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Japan’s Supreme Court finalizes Nintendo’s victory over MariCar



The last shell was cast in the long legal battle, and it was blue.

On December 25, Judge Kawayuki Kizawa of the Supreme Court of Japan dismissed Mari Mobility Development Inc.’s appeal, which involved the popular tourist attraction once known as MariCar. As a result, their three-year legal battle with Nintendo ended in support for the video game giant.

The reason for the lawsuit may be obvious, and the backstory is not even known, such as This service enables people to drive karts on the streets of Tokyo and Osaka, which is just a few letters from the popular racing game series Mario Kart. To make matters worse, MariCar once allowed customers to wear Nintendo-themed clothing while driving a game-like experience.

In 2017, Nintendo filed a lawsuit against MariCar for the first time, on the grounds that it was worried that an accident during the go-kart tour might damage the Mario Kart brand. In fact, since the lawsuit was filed, cyclists and buildings have been knocked down by karts in different incidents.

By September 2018, the Tokyo District Court ruled that Nintendo won the case and ordered MariCar to stop renting Nintendo-themed clothing and compensate 10 million yen (US$97,000). However, they were allowed to keep their names and keep their distance from the game, putting the English and Japanese words “not related to Nintendo” on their carts.

Both companies were dissatisfied with the results and appealed, and In January 2020, the Intellectual Property High Court also supported Nintendo, increased its compensation to 50 million yen (US$483,000), and ordered the termination of the name “MariCar”.

The company has since changed its name to “Street Karting”, which is quite attractive, but the damage is now a foregone conclusion. With COVID-19 quickly shutting out tourists who constitute core customers, the situation seems dim.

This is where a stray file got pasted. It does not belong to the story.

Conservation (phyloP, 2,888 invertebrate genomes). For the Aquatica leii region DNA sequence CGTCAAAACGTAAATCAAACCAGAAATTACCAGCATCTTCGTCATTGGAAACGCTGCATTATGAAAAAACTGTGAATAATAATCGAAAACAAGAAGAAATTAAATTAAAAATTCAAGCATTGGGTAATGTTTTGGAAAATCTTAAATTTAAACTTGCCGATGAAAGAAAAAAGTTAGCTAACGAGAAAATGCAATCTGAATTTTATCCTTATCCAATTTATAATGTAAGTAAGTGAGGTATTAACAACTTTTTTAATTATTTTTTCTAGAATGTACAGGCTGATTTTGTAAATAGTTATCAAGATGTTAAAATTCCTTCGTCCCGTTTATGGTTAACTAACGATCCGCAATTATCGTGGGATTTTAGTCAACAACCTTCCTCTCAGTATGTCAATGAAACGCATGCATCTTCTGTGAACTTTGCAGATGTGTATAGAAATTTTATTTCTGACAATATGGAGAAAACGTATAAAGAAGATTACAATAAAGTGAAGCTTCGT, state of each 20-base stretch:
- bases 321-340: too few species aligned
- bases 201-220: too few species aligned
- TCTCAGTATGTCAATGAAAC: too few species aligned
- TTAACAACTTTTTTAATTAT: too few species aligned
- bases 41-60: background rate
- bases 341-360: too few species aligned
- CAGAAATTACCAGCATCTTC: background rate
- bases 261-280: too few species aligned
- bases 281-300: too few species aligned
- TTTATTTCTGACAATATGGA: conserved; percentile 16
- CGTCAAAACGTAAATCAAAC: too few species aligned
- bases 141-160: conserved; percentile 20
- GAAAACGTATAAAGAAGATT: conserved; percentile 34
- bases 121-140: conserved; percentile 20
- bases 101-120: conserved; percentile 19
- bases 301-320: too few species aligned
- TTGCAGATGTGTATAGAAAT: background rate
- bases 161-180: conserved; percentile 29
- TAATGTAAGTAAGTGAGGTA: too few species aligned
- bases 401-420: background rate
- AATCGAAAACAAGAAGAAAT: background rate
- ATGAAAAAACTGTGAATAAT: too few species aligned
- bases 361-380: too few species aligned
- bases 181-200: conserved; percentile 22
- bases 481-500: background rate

▼Street karting is especially suitable for tourists from other countries.

I tried crowdfunding this summer, but it probably failed because their “MariCar” brand awareness disappeared.

Netizens in Japan regarded it as an open case from the beginning, but most of them were surprised that this situation continued, but the vast majority agreed with the verdict.

“This is the way of development.”
“Is this not resolved yet?”
“Think about it, I haven’t seen any karts around Tokyo since Corona. But now we have to deal with the people at Uber Eats.”
“Sorry, but I have no sympathy for MariCar. Do the right thing or be overwhelmed.”
“Even without litigation, I don’t think COVID-19 is immune.”
“Finally, some good news!”
“They chose the wrong company to mess up.”
“Anyone who missed it can still check out the USJ ride.”

“Okay, now let’s talk about how Mario became Mickey’s liar. Take a look at the pants and gloves, and listen to the two of them talking. Come on, people!”

Hmm…I never really noticed it before, but there are many similarities between Mario and Mickey. They all have five-letter names, start with “M”, and their jaws are very similar. Of course, he didn’t look like that, but as time passed, he certainly seemed to become more and more popular with Mickey fans.

▼Look, I’m just asking questions here….

In any case, for the time being, Street Kart’s website is still in operation, which means that they may still try to make it stronger and regain its past success. However, with the Nintendo problem finally resolved, their future now seems to depend mainly on the global pandemic.

Source: NHK News, Hachima Kiko, Street Kart, Mari Mobility Inc
Photo: ©SoraNews24
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